"You can just never forget where you came from," Antetokounmpo said, per Chris Haynes of ESPN.com. "I know that they're going to go out there and they're going to sell it, but I used to be that little kid or that little guy that was selling stuff in the street."
Although Antetokounmpo is now among the most recognizable players in the game, he said he won't change.
"So, just growing up and going through life and how tough life was for me and my family, I'm always going to stay humble. Even now, it doesn't really matter if I've got a $100 million contract or a $100 million Nike contract, it's the way I grew up, it's the way I go through life. I'm not changing."
Haynes noted Antetokounmpo would sell products such as watches, DVDs and CDs with his brother as children in Greece to help his family survive and make money after his parents came there as immigrants from Nigeria.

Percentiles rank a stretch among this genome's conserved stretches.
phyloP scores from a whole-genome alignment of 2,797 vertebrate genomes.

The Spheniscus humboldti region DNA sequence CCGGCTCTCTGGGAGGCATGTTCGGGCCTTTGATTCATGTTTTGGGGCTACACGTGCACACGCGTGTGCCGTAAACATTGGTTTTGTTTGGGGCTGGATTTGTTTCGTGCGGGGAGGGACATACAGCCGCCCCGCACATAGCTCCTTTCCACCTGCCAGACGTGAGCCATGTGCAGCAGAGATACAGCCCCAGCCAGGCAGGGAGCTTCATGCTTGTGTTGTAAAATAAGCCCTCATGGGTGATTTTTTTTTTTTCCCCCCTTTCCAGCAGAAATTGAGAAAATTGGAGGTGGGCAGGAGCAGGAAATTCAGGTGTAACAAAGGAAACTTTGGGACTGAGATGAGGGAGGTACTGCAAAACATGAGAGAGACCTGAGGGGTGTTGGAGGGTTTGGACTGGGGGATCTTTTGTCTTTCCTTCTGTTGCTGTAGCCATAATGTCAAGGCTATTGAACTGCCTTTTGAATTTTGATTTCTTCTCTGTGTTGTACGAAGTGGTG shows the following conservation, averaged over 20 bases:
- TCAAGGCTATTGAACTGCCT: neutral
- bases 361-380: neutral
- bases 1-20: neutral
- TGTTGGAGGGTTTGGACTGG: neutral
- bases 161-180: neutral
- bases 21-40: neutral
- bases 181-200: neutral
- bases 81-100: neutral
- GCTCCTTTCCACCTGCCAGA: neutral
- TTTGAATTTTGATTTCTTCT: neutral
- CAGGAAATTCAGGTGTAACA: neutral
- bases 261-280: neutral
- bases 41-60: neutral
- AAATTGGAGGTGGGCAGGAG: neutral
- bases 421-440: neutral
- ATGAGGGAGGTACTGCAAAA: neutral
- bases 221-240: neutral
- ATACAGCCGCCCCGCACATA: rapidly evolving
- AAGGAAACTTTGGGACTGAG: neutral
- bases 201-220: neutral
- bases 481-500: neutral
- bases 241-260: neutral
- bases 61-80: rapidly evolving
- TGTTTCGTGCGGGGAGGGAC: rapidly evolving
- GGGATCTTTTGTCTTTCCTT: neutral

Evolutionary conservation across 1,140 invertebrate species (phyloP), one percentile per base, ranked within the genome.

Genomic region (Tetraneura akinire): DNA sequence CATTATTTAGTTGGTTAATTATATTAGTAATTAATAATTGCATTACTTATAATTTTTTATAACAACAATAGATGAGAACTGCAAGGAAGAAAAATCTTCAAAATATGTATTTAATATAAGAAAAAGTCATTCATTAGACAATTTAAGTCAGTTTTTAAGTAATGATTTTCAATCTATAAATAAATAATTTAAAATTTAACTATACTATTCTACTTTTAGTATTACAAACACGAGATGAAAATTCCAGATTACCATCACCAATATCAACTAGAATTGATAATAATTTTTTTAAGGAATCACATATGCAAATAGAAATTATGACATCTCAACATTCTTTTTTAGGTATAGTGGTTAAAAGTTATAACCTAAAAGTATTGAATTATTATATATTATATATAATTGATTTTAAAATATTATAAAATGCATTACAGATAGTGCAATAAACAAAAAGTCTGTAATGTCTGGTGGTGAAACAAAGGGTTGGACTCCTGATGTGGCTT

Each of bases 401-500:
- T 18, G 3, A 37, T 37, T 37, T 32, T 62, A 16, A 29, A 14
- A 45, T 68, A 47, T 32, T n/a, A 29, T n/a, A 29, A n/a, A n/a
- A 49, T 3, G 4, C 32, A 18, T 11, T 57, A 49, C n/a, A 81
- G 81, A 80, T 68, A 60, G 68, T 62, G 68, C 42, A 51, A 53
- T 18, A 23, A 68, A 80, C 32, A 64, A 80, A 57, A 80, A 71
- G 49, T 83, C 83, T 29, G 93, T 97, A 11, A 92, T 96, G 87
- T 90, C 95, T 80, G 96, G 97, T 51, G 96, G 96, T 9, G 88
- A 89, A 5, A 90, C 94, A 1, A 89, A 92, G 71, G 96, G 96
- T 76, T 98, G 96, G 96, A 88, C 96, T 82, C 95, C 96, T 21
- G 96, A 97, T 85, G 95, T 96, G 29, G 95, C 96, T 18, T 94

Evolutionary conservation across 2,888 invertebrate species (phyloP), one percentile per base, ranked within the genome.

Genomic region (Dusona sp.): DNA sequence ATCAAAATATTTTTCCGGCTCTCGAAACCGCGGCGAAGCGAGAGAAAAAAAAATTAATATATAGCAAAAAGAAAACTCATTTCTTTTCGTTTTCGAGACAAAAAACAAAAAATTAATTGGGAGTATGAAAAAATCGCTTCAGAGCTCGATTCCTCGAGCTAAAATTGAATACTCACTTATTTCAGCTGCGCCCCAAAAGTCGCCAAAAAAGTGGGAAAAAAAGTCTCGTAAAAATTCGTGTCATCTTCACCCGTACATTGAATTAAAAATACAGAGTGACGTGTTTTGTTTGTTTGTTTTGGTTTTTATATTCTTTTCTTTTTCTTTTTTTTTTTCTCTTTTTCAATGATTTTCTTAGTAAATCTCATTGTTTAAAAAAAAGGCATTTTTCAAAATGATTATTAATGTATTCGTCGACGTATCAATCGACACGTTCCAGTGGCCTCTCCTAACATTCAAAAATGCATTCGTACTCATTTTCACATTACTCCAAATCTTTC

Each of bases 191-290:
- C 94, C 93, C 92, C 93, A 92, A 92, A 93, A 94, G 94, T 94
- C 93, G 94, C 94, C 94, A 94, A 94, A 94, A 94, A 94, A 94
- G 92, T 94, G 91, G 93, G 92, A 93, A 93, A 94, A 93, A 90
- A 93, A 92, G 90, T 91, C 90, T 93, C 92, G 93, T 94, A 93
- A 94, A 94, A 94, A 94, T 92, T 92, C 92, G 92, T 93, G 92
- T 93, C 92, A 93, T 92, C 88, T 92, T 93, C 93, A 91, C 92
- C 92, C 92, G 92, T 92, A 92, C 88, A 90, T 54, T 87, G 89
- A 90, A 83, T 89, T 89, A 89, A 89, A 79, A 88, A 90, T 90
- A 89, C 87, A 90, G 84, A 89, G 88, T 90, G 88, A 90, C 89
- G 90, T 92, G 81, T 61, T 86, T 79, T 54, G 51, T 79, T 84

As for Antetokounmpo's basketball future, he said he has no plans to leave Milwaukee (he is an unrestricted free agent in 2021).
"As long as Milwaukee does the right moves and we're a championship [contending] team, I'm not going nowhere," Antetokounmpo said, per Haynes. "This is my home. All I know is loyalty and this is an organization that [has preached that] since day one and hopefully I can help them bring joy to the fans and bring joy to the city in the future with a championship."
The 32-25 Bucks are sitting in the No. 6 seed in the Eastern Conference and enter the All-Star break as winners of nine of their last 12.
Antetokounmpo leads the team in points (27.8), rebounds (10.4) and assists (4.8) per game while shooting a career-best 54 percent from the field as a matchup nightmare for opposing defenses because of his ability to shoot, put the ball on the floor and create openings for teammates at 6'11".
He is just 23 years old and has a bright future as he continues to develop in the NBA, but he made it clear he won't forget where he came from as he does.